(Numbers 21.) SEPTEMBER 4, 1863.
Colonel J. B. FRY,
Provost-Marshal-General, Washington D. C.:
Will you please return the proof of the men furnished by the town of East Kingston with your order to release the surplus men, agreeably to release the surplus men, agreeably too my letter to yo of the 29th ultimo.
J. A. GILMORE,
(Numbers 22.) CONCORD, September 5, 1863.
Colonel J. B. FRY,
Provost-Marshal-General, Washington, D. C.:
SIR: I herewith inclose proof of volunteers furnished by the towns of Rollinsford, Fremont, and Dover, First Congressional District, and Andover, Second District in this State. I therefore request that an order be issued for the release of the surplus men, agreeably to your letter to me of the 19th of July last.
Very respectfully, your obedient servant,
J. A. GILMORE,
Governor of New Hampshire.
But by due course of mail the following letter from the Provost- Marshal-General:
(Numbers 23.) WAR DEPARTMENT, PROVOST-MARSHAL-GENERAL'S OFFICE, Washington, D. C., September 5, 1863.
His Excellency J. A. GILMORE,
Governor of New Hampshire, Concord, N. H.:
SIR: Your letter of the 29th ultimo and your dispatch of the 4th instant have been received. The subject of giving credit to towns for men furnished in excess of their quotas upon previous calls has been most carefully considered.
The proposition contained in my letter to Governor Andrew was made to relieve a case of local hardship, and without any intention of making it general, or supposing that it would be so considered. The numerous applications made by various towns and other small organizations soon satisfied me that it would be difficulty, if not impossible, to find any principle of adjustment which would apply to all or to any great number of cases. I was under the impression that the scheme devised and suggested to Governor Seymour and others would be of some practical effect, which was to ascertain the names claimed to have been furnished and compare them with the muster-rolls on file in the War Department.
In one or two instances where this has been attempted it is found to be a very extensive labor, and no adequate results have been arrived at, and the time which would be taken up with the claims of all who choose to make them would cause so much delay as to defeat the object in view, and also interfere seriously with other important business.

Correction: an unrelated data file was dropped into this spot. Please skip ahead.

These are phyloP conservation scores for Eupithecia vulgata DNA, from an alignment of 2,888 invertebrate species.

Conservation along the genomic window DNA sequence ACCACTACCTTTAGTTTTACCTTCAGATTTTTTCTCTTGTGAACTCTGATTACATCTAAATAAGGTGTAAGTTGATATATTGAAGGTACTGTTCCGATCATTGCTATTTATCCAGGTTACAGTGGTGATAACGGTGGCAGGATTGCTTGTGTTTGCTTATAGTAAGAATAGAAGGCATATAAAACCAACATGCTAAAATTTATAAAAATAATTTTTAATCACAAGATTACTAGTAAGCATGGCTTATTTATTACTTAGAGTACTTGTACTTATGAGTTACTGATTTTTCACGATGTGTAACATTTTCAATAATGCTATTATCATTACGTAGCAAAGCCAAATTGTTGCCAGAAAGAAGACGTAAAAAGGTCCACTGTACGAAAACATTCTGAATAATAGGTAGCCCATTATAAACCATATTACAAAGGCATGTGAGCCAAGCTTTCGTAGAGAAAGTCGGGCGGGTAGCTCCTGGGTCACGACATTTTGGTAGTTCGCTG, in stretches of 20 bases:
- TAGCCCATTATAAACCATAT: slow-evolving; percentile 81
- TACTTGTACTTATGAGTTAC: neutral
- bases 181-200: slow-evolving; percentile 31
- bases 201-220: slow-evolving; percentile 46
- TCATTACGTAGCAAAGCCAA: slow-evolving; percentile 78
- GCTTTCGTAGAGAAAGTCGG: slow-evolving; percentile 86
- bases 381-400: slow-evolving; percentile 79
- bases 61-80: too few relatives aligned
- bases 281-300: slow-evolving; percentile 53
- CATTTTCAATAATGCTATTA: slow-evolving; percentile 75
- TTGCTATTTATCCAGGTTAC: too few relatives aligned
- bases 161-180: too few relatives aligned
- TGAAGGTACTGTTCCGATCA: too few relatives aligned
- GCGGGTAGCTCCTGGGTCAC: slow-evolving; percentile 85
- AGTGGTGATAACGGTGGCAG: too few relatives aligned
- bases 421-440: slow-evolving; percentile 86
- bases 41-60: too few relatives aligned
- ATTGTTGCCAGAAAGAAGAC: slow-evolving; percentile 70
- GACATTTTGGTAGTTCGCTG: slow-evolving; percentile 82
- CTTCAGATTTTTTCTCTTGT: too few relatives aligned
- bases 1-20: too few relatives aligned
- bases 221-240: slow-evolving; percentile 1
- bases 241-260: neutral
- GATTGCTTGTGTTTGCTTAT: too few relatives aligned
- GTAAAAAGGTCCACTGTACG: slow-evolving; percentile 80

An earnest and faithful effort has been made to carry out the plan but the very effort has brought out so many difficulties and complications which I did not foresee, and developed so many obstacles which cannot be overcome, that i am at last compelled to abandon the idea. I wrote to Governor Andrew under the impression that the matter, was one affecting only a limited section, and which could be quickly attended to but it has so much increased that now, even if the claims of towns could all be adjusted and granted, it would almost neutralize the effects of the draft, and to raise men enough from the few towns which admit a defence would be impossible.
While I thus frankly admit my inability to do what I contemplated, and give my reasons for it, I can at least ask and hope for acquiescence in a decision which has become unavoidable. The previous action of towns and counties in excess show that they possess a patriotic sense of the necessity, the absolute necessity, of pressing to a victorious conclusion the war-upon which we stand or fall as a nation-and of providing men and means for the purpose. I therefore rely upon their patriotism, their interest in a return of peace and prosperity, to abate a the honor which awaits them of being the winners, of the last victory.